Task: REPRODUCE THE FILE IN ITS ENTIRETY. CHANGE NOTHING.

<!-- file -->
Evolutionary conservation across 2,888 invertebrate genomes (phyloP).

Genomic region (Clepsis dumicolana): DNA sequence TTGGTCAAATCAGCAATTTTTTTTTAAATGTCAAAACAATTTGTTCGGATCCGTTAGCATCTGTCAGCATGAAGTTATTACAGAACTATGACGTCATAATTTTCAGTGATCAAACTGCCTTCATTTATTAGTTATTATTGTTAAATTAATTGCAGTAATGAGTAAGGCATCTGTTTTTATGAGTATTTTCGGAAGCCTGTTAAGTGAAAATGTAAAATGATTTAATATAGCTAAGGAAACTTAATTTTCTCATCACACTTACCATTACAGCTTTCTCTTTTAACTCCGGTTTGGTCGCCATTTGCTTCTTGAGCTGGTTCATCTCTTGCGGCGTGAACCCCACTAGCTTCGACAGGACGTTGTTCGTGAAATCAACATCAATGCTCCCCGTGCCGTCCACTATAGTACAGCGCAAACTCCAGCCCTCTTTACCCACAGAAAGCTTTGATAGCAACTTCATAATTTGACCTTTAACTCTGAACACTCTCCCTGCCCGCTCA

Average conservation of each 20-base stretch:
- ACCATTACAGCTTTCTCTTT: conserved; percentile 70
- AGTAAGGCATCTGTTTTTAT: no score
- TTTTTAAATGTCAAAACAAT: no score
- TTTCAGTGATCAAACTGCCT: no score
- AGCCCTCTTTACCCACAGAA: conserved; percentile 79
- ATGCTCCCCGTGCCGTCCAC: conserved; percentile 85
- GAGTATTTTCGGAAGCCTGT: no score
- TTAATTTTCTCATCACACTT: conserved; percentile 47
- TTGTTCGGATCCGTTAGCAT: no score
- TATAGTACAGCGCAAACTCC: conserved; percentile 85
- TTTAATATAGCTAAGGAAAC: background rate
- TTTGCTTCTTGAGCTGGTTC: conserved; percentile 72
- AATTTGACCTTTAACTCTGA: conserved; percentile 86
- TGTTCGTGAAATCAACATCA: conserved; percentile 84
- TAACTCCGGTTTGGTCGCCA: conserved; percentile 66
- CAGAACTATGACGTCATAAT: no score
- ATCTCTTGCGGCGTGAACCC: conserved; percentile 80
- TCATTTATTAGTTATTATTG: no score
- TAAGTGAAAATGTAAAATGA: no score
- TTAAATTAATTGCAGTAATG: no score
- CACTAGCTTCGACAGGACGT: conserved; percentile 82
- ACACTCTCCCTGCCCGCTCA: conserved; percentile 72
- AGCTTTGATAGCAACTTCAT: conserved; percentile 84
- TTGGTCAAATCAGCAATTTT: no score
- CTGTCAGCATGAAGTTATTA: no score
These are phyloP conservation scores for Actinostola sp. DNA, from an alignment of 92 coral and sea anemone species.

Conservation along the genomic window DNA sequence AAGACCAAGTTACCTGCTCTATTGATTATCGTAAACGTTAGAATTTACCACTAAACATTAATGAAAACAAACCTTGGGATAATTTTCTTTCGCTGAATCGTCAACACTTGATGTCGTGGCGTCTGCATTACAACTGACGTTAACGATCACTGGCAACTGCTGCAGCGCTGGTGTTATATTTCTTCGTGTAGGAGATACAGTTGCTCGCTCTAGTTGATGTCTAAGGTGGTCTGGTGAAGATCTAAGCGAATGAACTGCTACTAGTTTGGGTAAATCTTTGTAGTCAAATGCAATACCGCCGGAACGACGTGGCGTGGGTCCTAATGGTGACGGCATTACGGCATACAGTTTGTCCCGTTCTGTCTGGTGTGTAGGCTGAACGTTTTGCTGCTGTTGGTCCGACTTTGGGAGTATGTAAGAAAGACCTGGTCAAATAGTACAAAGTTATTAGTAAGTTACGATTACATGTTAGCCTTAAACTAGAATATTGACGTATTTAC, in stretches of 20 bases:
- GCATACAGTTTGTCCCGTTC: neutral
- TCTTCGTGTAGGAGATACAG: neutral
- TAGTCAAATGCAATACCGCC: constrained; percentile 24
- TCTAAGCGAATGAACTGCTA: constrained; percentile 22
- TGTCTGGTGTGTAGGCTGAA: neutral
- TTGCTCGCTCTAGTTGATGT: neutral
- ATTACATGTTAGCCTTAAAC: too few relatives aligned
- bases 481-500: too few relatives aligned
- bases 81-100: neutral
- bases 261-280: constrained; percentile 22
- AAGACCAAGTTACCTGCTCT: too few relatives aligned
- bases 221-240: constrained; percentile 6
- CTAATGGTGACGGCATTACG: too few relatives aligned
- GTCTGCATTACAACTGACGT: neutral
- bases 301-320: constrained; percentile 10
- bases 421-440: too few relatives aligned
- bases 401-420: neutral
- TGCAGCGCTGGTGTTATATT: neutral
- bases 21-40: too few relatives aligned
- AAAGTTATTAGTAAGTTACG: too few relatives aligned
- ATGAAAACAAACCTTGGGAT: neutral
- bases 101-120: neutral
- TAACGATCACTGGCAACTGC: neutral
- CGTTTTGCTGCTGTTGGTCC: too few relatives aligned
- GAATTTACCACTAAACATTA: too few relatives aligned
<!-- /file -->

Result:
Evolutionary conservation across 2,888 invertebrate genomes (phyloP).

Genomic region (Clepsis dumicolana): DNA sequence TTGGTCAAATCAGCAATTTTTTTTTAAATGTCAAAACAATTTGTTCGGATCCGTTAGCATCTGTCAGCATGAAGTTATTACAGAACTATGACGTCATAATTTTCAGTGATCAAACTGCCTTCATTTATTAGTTATTATTGTTAAATTAATTGCAGTAATGAGTAAGGCATCTGTTTTTATGAGTATTTTCGGAAGCCTGTTAAGTGAAAATGTAAAATGATTTAATATAGCTAAGGAAACTTAATTTTCTCATCACACTTACCATTACAGCTTTCTCTTTTAACTCCGGTTTGGTCGCCATTTGCTTCTTGAGCTGGTTCATCTCTTGCGGCGTGAACCCCACTAGCTTCGACAGGACGTTGTTCGTGAAATCAACATCAATGCTCCCCGTGCCGTCCACTATAGTACAGCGCAAACTCCAGCCCTCTTTACCCACAGAAAGCTTTGATAGCAACTTCATAATTTGACCTTTAACTCTGAACACTCTCCCTGCCCGCTCA

Average conservation of each 20-base stretch:
- ACCATTACAGCTTTCTCTTT: conserved; percentile 70
- AGTAAGGCATCTGTTTTTAT: no score
- TTTTTAAATGTCAAAACAAT: no score
- TTTCAGTGATCAAACTGCCT: no score
- AGCCCTCTTTACCCACAGAA: conserved; percentile 79
- ATGCTCCCCGTGCCGTCCAC: conserved; percentile 85
- GAGTATTTTCGGAAGCCTGT: no score
- TTAATTTTCTCATCACACTT: conserved; percentile 47
- TTGTTCGGATCCGTTAGCAT: no score
- TATAGTACAGCGCAAACTCC: conserved; percentile 85
- TTTAATATAGCTAAGGAAAC: background rate
- TTTGCTTCTTGAGCTGGTTC: conserved; percentile 72
- AATTTGACCTTTAACTCTGA: conserved; percentile 86
- TGTTCGTGAAATCAACATCA: conserved; percentile 84
- TAACTCCGGTTTGGTCGCCA: conserved; percentile 66
- CAGAACTATGACGTCATAAT: no score
- ATCTCTTGCGGCGTGAACCC: conserved; percentile 80
- TCATTTATTAGTTATTATTG: no score
- TAAGTGAAAATGTAAAATGA: no score
- TTAAATTAATTGCAGTAATG: no score
- CACTAGCTTCGACAGGACGT: conserved; percentile 82
- ACACTCTCCCTGCCCGCTCA: conserved; percentile 72
- AGCTTTGATAGCAACTTCAT: conserved; percentile 84
- TTGGTCAAATCAGCAATTTT: no score
- CTGTCAGCATGAAGTTATTA: no score
These are phyloP conservation scores for Actinostola sp. DNA, from an alignment of 92 coral and sea anemone species.

Conservation along the genomic window DNA sequence AAGACCAAGTTACCTGCTCTATTGATTATCGTAAACGTTAGAATTTACCACTAAACATTAATGAAAACAAACCTTGGGATAATTTTCTTTCGCTGAATCGTCAACACTTGATGTCGTGGCGTCTGCATTACAACTGACGTTAACGATCACTGGCAACTGCTGCAGCGCTGGTGTTATATTTCTTCGTGTAGGAGATACAGTTGCTCGCTCTAGTTGATGTCTAAGGTGGTCTGGTGAAGATCTAAGCGAATGAACTGCTACTAGTTTGGGTAAATCTTTGTAGTCAAATGCAATACCGCCGGAACGACGTGGCGTGGGTCCTAATGGTGACGGCATTACGGCATACAGTTTGTCCCGTTCTGTCTGGTGTGTAGGCTGAACGTTTTGCTGCTGTTGGTCCGACTTTGGGAGTATGTAAGAAAGACCTGGTCAAATAGTACAAAGTTATTAGTAAGTTACGATTACATGTTAGCCTTAAACTAGAATATTGACGTATTTAC, in stretches of 20 bases:
- GCATACAGTTTGTCCCGTTC: neutral
- TCTTCGTGTAGGAGATACAG: neutral
- TAGTCAAATGCAATACCGCC: constrained; percentile 24
- TCTAAGCGAATGAACTGCTA: constrained; percentile 22
- TGTCTGGTGTGTAGGCTGAA: neutral
- TTGCTCGCTCTAGTTGATGT: neutral
- ATTACATGTTAGCCTTAAAC: too few relatives aligned
- bases 481-500: too few relatives aligned
- bases 81-100: neutral
- bases 261-280: constrained; percentile 22
- AAGACCAAGTTACCTGCTCT: too few relatives aligned
- bases 221-240: constrained; percentile 6
- CTAATGGTGACGGCATTACG: too few relatives aligned
- GTCTGCATTACAACTGACGT: neutral
- bases 301-320: constrained; percentile 10
- bases 421-440: too few relatives aligned
- bases 401-420: neutral
- TGCAGCGCTGGTGTTATATT: neutral
- bases 21-40: too few relatives aligned
- AAAGTTATTAGTAAGTTACG: too few relatives aligned
- ATGAAAACAAACCTTGGGAT: neutral
- bases 101-120: neutral
- TAACGATCACTGGCAACTGC: neutral
- CGTTTTGCTGCTGTTGGTCC: too few relatives aligned
- GAATTTACCACTAAACATTA: too few relatives aligned